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Piechowski's Role.

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1). Overview.

Over the years, Michael Piechowski has advanced his own interpretation of Dąbrowski's theory and proposed significant changes to several key components of the theory. Dr. Piechowski’s views have evolved over time and continue to evolve. My purpose here is to delineate these differences and trace their history as they emerged.

I have been a staunch advocate for the theory as Dąbrowski proposed it. My role has occasionally been characterized as a personal argument with Dr. Piechowski. This is not the case, the conflict is between Dr. Piechowski's verses Dr. Dąbrowski's views and, historically, my role has been to highlight these issues. I have never advocated one way or the other for Dr. Piechowski's position; I have consistently asked him to clearly differentiate his ideas and summarize his own ideas in his own theory of development. Dr. Piechowski says he has “not presented a theory of his own and will not put forth [his own] theory.” He is “simply updating” TPD and “correcting errors.”

I would also note the uniqueness of Dr. Piechowski's interpretations. In reviewing the literature on Dąbrowski, the views of Dr. Piechowski, and those who reference him, stand in stark contrast; for example, his views of the average person being at level II are not reflected in the contemporary literature. Stupak & Dyga (2018, p. 790) illustrated the original description of level I as Dąbrowski formulated it: “According to Dąbrowski (1986), average people and psychopaths find themselves on the lowest possible level of psychological development and personality structure. This is termed 'primary integration,' and those at this stage are described as unconscious, lacking a hierarchy of values, and influenced primarily by biological and environmental forces. As a hierarchy of values is absent on this level, these people rarely experience inner conflicts over their values or their actions.”

Stupak, R., & Dyga, K. (2018). Postpsychiatry and postmodern psychotherapy: Theoretical and ethical issues in mental health care in a Polish context. Theory & Psychology, 28(6), 780-799. https://doi.org/10.1177/0959354318802973

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2). Tillier - Piechowski point/counterpoint.

Frank, J., Curties, H., & Finlay, G. (Eds.). (2009). Imagining the way: Proceedings from the 19th Annual SAGE Conference. Unpublished Manuscript. (Proceedings from the 19th Annual SAGE Conference. November 7-8, 2008, University of Calgary, Calgary AB.).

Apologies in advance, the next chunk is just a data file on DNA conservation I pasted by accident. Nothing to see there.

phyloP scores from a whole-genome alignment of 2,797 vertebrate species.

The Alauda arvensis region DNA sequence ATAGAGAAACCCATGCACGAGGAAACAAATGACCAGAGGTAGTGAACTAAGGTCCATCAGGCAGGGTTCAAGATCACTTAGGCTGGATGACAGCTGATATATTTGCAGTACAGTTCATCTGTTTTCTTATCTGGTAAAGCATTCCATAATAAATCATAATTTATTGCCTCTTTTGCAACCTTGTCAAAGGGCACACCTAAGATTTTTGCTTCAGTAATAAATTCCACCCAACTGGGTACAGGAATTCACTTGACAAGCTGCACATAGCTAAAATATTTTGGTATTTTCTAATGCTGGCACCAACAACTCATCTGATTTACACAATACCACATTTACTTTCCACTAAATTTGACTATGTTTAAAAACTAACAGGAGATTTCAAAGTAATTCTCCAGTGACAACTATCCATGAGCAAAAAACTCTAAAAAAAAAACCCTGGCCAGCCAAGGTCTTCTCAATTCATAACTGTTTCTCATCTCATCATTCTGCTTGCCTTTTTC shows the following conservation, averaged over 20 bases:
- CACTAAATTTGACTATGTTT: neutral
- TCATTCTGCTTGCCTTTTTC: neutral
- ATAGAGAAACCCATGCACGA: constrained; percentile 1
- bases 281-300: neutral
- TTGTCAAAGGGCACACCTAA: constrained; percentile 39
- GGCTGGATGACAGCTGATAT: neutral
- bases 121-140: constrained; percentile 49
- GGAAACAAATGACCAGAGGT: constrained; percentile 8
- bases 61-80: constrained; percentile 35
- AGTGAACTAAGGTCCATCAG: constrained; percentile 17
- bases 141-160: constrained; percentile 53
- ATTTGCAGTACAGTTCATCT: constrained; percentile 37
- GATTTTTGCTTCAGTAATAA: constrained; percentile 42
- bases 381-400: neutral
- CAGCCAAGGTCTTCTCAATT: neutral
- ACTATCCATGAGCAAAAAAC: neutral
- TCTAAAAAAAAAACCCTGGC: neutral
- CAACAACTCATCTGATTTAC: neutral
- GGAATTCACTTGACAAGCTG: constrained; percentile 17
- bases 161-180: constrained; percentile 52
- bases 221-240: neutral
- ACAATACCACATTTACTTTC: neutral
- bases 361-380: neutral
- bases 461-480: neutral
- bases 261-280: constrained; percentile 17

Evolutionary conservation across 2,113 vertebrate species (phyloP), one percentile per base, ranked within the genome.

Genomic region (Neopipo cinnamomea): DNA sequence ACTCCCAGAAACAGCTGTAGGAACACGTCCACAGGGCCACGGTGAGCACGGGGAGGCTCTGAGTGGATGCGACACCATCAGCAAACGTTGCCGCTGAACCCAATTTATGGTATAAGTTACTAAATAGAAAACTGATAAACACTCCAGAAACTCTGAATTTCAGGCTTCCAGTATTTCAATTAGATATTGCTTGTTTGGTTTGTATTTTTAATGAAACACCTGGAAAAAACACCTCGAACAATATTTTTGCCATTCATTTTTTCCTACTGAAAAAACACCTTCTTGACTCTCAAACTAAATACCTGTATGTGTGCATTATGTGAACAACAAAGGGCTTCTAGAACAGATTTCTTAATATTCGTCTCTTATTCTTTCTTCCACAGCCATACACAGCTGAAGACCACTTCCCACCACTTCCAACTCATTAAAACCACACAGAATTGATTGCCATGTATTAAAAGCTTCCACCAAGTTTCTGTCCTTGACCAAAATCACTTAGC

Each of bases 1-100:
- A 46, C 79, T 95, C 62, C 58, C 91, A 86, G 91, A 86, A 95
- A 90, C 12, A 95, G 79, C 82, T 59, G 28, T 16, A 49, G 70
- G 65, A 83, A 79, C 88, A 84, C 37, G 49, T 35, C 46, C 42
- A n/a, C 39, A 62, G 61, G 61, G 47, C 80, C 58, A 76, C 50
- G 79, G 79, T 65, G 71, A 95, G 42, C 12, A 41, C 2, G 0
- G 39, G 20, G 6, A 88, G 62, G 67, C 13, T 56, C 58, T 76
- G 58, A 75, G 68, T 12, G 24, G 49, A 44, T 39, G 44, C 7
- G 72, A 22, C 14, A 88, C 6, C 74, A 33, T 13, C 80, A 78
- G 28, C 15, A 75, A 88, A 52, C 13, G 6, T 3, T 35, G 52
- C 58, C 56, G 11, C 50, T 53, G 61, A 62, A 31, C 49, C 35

Mendaglio, S. (2009). Point-Counter Point. In J. Frank, H. Curties, & G. Finlay, (Eds.). Imagining the way: Proceedings from the 19th Annual SAGE Conference (p. 69). Unpublished Manuscript. (Proceedings from the 19th Annual SAGE Conference. November 7-8, 2008, University of Calgary, Calgary AB.).

Piechowski, M. M. (2009). Piechowski's response to William Tillier's "Conceptual differences between Piechowski and Dąbrowski" In J. Frank, H. Curties, & G. Finlay, (Eds.). Imagining the way: Proceedings from the 19th Annual SAGE Conference (pp. 70 - 74). Unpublished Manuscript. (Proceedings from the 19th Annual SAGE Conference. November 7-8, 2008, University of Calgary, Calgary AB.).

Tillier, W. (2009). Conceptual differences between Piechowski and Dąbrowski. In J. Frank, H. Curties, & G. Finlay, (Eds.). Imagining the way: Proceedings from the 19th Annual SAGE Conference (pp. 60 - 68). Unpublished Manuscript. (Proceedings from the 19th Annual SAGE Conference. November 7-8, 2008, University of Calgary, Calgary AB.).

Tillier, W. (2009). Tillier's response to Piechowski. In J. Frank, H. Curties, & G. Finlay, (Eds.). Imagining the way: Proceedings from the 19th Annual SAGE Conference (pp. 75 - 77). Unpublished Manuscript. (Proceedings from the 19th Annual SAGE Conference. November 7-8, 2008, University of Calgary, Calgary AB.).

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3). 1977 Book Issues.

This presentation of the issues related to the 1977 books was updated in 2018. It was reviewed by Michael Piechowski for accuracy and he made several comments that were incorporated into the final version. The assistance of Chris Wells was appreciated and is acknowledged.

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4). For a full account:

This presentation was updated in 2018. It was reviewed by Michael Piechowski for accuracy and he made several comments that were incorporated into the final version. The assistance of Chris Wells was appreciated and is acknowledged.

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5). Also see:

This comprehensive introduction to Dąbrowski contains a section on Maslow pertinent to this discussion: Dąbrowski 201.

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